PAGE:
3 Reasons To Create An Elevator Pitch

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As you make your way across the convention hall to find a particular publisher, you silently repeat your introductory sentences. You arrive at the booth, confidently shake hands with her, say your perfectly worded lines, and smile as she replies. Suddenly you realize she’s asking you exactly what makes your book stand out from the rest in your genre. Eyes wide and mind panicking, you search for a sufficient response, but you’ve only prepared so much…

Don’t get caught off guard.

Always be prepared to present yourself and your book succinctly, naturally, and confidently. An elevator pitch may sound old fashioned in this technical, fast-paced age we live in, but it is actually more important than ever! When you have the opportunity to make that in-person connection with someone, you’ll want to use it to your advantage!

When you don’t have an exciting and concise elevator speech, you will fail to connect with your potential customers and you will lose business. Why handicap your platform-building goals before you even get started?
                   – Michael Hyatt

It’s safe to say that people with successful platforms and products have spent a lot of time crafting and perfecting their elevator pitches. If a pitch is successful, then potential readers (or clients or partners) become connected and invested in you and your book. If a pitch is not successful, then an opportunity is missed.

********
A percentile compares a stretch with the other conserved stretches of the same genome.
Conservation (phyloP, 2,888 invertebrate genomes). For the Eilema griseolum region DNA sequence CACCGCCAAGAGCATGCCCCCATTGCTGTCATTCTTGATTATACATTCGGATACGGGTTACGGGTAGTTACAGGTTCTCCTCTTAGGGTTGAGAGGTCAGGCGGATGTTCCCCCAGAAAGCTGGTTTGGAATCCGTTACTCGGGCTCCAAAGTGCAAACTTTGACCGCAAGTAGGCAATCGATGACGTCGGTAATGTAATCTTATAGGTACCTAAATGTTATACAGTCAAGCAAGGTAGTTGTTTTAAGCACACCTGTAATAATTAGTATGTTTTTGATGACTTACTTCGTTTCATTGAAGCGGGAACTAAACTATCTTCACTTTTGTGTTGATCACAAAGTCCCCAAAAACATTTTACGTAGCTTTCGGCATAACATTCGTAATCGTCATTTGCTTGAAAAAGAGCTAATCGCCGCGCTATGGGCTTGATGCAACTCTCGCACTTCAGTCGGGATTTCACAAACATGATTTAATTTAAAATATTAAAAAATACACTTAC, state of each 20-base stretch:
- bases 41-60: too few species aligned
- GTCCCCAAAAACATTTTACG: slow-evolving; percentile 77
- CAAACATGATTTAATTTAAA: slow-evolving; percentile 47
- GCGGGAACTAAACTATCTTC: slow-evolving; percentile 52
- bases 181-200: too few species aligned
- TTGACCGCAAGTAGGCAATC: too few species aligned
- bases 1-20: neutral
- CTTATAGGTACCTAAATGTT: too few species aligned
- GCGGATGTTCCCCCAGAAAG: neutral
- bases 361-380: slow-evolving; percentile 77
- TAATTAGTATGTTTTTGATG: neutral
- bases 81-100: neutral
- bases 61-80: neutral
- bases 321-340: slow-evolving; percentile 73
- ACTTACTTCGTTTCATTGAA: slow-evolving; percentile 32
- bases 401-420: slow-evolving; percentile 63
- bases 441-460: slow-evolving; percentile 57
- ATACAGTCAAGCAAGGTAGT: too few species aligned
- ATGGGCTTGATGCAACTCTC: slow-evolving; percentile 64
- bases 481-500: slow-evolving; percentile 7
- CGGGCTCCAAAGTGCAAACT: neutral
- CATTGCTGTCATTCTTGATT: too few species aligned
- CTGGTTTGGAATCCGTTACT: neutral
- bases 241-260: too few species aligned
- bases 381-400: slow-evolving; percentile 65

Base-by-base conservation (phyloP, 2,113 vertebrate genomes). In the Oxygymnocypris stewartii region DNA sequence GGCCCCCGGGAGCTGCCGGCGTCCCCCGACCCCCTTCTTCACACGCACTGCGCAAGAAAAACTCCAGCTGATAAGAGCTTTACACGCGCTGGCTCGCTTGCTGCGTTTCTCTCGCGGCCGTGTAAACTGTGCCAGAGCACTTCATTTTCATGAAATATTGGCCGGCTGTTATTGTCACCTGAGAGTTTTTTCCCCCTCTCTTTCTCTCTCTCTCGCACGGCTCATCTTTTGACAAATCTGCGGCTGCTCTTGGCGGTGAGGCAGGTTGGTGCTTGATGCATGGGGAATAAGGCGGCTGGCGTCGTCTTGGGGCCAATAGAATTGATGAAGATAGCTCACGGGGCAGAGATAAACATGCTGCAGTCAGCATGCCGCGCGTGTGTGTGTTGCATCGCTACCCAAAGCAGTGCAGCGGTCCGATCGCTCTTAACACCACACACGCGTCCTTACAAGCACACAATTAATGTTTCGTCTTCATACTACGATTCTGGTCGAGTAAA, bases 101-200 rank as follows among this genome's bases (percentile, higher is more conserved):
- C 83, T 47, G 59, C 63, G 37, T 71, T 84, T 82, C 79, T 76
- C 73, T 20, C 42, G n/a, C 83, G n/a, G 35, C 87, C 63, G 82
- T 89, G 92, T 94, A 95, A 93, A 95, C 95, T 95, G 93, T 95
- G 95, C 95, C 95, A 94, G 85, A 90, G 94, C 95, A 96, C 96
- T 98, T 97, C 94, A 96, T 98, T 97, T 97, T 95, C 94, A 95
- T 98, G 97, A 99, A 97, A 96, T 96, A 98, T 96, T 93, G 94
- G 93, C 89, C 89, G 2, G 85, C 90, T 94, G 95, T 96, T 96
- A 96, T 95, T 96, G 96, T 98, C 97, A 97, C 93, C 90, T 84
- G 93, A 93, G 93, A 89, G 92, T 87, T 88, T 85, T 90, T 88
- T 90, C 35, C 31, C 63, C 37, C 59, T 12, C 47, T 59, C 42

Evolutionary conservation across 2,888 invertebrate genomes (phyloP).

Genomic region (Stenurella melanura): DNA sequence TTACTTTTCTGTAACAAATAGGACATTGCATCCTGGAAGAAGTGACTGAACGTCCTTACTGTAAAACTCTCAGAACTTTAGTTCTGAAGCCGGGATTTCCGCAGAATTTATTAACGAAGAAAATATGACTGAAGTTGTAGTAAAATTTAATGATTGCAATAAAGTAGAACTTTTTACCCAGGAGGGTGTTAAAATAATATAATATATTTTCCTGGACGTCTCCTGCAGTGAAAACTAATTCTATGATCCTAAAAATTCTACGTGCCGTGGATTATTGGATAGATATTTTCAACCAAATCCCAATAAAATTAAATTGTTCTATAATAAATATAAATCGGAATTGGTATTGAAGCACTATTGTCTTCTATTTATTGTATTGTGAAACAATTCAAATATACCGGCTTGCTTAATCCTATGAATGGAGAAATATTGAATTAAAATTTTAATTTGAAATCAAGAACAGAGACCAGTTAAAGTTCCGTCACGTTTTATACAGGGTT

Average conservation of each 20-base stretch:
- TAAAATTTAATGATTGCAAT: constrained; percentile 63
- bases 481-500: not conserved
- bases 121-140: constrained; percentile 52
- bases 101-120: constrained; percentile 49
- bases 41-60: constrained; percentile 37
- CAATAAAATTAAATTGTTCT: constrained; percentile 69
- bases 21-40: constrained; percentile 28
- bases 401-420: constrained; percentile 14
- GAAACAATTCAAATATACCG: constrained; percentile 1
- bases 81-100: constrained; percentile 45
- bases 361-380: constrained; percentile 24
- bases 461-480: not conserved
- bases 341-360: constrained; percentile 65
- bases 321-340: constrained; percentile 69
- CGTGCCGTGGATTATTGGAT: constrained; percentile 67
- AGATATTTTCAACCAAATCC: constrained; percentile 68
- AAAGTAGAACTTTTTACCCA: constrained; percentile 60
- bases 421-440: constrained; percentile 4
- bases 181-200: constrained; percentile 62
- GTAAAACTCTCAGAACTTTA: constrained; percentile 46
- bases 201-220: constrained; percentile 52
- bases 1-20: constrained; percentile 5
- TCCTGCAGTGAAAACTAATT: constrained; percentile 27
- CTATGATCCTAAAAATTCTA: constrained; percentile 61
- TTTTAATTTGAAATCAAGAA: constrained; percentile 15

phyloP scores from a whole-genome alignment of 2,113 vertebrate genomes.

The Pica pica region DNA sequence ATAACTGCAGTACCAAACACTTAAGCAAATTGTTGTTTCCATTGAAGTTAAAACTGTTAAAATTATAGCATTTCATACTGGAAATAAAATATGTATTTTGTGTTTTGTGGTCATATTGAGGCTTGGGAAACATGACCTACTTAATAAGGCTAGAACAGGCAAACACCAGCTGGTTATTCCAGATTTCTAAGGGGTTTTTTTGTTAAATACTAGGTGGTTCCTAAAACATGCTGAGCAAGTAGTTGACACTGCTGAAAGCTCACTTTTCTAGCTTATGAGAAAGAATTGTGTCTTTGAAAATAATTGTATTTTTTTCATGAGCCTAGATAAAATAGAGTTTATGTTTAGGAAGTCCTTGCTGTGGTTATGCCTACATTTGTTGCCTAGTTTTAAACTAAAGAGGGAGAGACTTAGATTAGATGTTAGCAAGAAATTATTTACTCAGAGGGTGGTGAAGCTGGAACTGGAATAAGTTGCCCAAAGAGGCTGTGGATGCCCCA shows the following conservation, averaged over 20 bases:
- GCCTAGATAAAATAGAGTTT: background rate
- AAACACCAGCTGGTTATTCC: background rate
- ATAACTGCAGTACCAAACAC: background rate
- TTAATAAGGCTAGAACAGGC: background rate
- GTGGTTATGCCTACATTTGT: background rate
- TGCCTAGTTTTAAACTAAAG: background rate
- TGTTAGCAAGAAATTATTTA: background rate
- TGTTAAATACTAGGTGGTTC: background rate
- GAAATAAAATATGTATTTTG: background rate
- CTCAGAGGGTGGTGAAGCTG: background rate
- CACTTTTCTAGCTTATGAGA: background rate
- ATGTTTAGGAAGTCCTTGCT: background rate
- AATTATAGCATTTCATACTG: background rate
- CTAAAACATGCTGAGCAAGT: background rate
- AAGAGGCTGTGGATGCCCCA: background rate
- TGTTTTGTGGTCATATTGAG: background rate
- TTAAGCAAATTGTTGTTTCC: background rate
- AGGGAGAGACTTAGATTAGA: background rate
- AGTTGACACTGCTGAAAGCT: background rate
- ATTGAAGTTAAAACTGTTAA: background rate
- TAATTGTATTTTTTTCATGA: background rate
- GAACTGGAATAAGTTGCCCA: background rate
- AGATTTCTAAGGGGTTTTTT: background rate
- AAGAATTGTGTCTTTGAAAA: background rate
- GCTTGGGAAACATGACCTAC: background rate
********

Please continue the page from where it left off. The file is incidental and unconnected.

Here are 3 reasons why you absolutely need an elevator pitch:

  1. Find Clarity.
    What could be more important for an author than to know precisely what their book is about? Yet, it’s alarming how many people don’t have a concise, compelling description of their work. By writing and practicing an elevator speech, you will not only gain clarity about your own book and its message, but you will also provide more accurate clarity when you present it to others. 
  2. Gain Perspective.
    If you’re trying to connect with potential readers, you must view your pitch from their perspective. What do they want? What problems do they have? What do they hope to achieve? Only once you’ve considered the perspective of your potential readers can you create a pitch that is effectively compelling.
     
  3. A Tool for Support.
    You can’t do everything by yourself. In order to successfully launch anything significant, you’re going to need help along the way. Whether you’re talking to a publisher, editor, marketer, or readers, you need to be able to quickly share what you are all about.

Are you convinced of its value yet? If you’re ready to start crafting your elevator speech, keep an eye out for our next article on how to do just that!

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